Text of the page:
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24TH & GLORY: PART TWO

As Bob Boozer blossomed into a basketball star, many refused to look beyond the color of his skin

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Bob Boozer's House

More than 100 years old, with peeling paint and plywood on the doors and windows, Bob Boozer's childhood home near 25th and Erskine Streets still stands today, the only building on a block that was once full of life.

The house stands alone beneath a towering catalpa tree, one block from North Omaha’s main artery.

Plywood boards shutter the front door and windows. Gray paint peels from wood siding. Next to an empty Corona bottle, a crack in the foundation zigzags like a lightning bolt.

Three skinny white pillars hold up the porch, where a crossword puzzle book squeezes into a small black mailbox and a year-old Sports Illustrated shrivels on the floor.

Inside, there’s 900 square feet on the main floor and another half story above. Bedrooms, a living room and a kitchen. Memories of a mother and father combing through report cards and distributing allowances in coins. But no way to see in.

The white homes that once stood on this street — tight as teeth — have all been pulled. Demolished. For some reason, the bulldozer spared the 114-year-old shell at 2402 N. 25th St.

Picture its prime, when a gangly teenager burst out the front door, down those four porch steps and bounced his basketball toward the pulse of 24th Street.

Bob Boozer, by family rule, had to return to the porch when the streetlights flickered on. That left plenty of time to play at his home away from home: the Near North YMCA.

Boozer covered those four blocks hundreds, if not thousands, of times, starting in the late 1940s when the Y was in the old Webster Telephone Exchange Building, 2213 Lake St.

He and his friends wore out the concrete floors. All day Saturday, after school on weekdays, even during the Lake School lunch hour. They scarfed day-old rolls, chugged from milk cartons and played shirts and skins, returning to class smelly but satisfied.

The hoops weren’t quite 10 feet. That’s because they were in the basement.

“You had to shoot a line drive shot if you didn’t want to hit the ceiling,” Boozer said in an interview before he died in 2012.

Animation

Boozer always had a jumper, but he lacked strength. In high school, he tried out for a distinguished neighborhood team — the Y Travelers — loaded with grown men and high school standouts, including acrobatic point guard Bob Gibson. Bob’s big brother Josh ran the show.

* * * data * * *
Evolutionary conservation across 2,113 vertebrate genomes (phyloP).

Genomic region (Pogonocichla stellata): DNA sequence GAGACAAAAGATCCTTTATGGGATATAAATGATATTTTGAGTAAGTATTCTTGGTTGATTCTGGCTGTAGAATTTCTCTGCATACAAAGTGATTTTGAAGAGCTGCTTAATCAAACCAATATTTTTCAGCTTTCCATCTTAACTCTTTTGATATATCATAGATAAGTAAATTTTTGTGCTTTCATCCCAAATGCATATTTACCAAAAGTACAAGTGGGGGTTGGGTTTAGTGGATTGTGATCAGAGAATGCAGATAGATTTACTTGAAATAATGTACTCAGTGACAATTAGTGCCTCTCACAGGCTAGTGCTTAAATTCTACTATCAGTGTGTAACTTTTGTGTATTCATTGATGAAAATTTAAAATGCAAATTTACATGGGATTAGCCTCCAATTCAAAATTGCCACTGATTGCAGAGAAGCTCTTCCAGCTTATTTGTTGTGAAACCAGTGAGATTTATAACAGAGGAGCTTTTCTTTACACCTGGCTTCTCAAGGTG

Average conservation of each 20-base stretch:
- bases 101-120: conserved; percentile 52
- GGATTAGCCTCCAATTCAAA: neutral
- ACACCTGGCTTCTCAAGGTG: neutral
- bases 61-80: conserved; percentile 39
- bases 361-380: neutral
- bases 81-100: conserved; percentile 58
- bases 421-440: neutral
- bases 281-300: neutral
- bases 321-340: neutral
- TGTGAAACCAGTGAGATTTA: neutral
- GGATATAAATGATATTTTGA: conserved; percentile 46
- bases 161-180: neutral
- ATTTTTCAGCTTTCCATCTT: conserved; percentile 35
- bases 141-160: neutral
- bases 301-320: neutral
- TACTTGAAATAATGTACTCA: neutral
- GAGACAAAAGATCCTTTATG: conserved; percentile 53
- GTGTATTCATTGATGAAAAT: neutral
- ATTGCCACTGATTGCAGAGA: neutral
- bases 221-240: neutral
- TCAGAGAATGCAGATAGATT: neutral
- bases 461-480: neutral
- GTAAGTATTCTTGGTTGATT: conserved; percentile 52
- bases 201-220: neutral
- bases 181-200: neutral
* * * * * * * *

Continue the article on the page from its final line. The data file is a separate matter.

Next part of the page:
Boozer had never met Josh Gibson until tryout day. His first impression was Josh’s substantial rear end.

“He was showing me how to box out. And he put his butt into me and rooted me out from underneath the basket. He rooted me to half court. And that’s when I first learned how to get a rebound.”

Boozer would carry the lesson the rest of his career, to Wilt’s cathedral, the Olympic medal stand and the Champagne-soaked NBA champions’ locker room. But rooting out the enemies of Boozer’s neighborhood wasn’t so simple.

As the 1940s ended, North Omaha didn’t feel any less segregated than Alabama, where Boozer was born.

When a black man tried to order burgers in South Omaha, he was charged extra before noticing a sign: “No colored trade solicited.”

One night, four young women — two black, two white — attended a downtown exhibit honoring America’s fight for liberty. But afterward, a downtown restaurant refused to serve them.

“You wouldn’t think of being in the Benson area after dark,” said Rodney Wead, Boozer’s friend and peer. “You’d get your butt beat and run out of there quick by the police or the residents.”

Crosstown Roller Rink denied admission to blacks, except on Wednesday nights. Peony Park prohibited blacks entirely. That left Playland Park in Council Bluffs, where Boozer saw a black man atop a dunk tank, next to a sign: “Dump the (N-word).”

Eighty percent of blacks didn’t graduate high school, partly because they were barred from jobs outside service or manual labor. Why put in extra work for white-collar jobs that weren’t there?

Corporations like Union Pacific and Coca-Cola didn’t hire blacks. Neither did streetcar companies, laundromats or ice cream parlors.

Sacred Heart Catholic Church at 22nd and Binney Streets, near the heart of North Omaha, refused to accept black parishioners. An Omaha doctor refused to treat a 4-year-old black girl. The downtown YMCA allowed Boozer and blacks to swim in the pool, but drained the water once they left. You’re never going there again, his mother told him.

Each incident, Boozer said, looking back over seven decades, felt like an object hitting you on the shoulder. It always bounces off, but it leaves something buried inside.

“You remember that stuff.”

* * *

Like most of his neighbors, Boozer’s first memories were of the Jim Crow South.

His dad tended the coal-fired boilers at the University of Alabama. One night, after bosses passed him over for another promotion, John Boozer came home and told his family to pack up.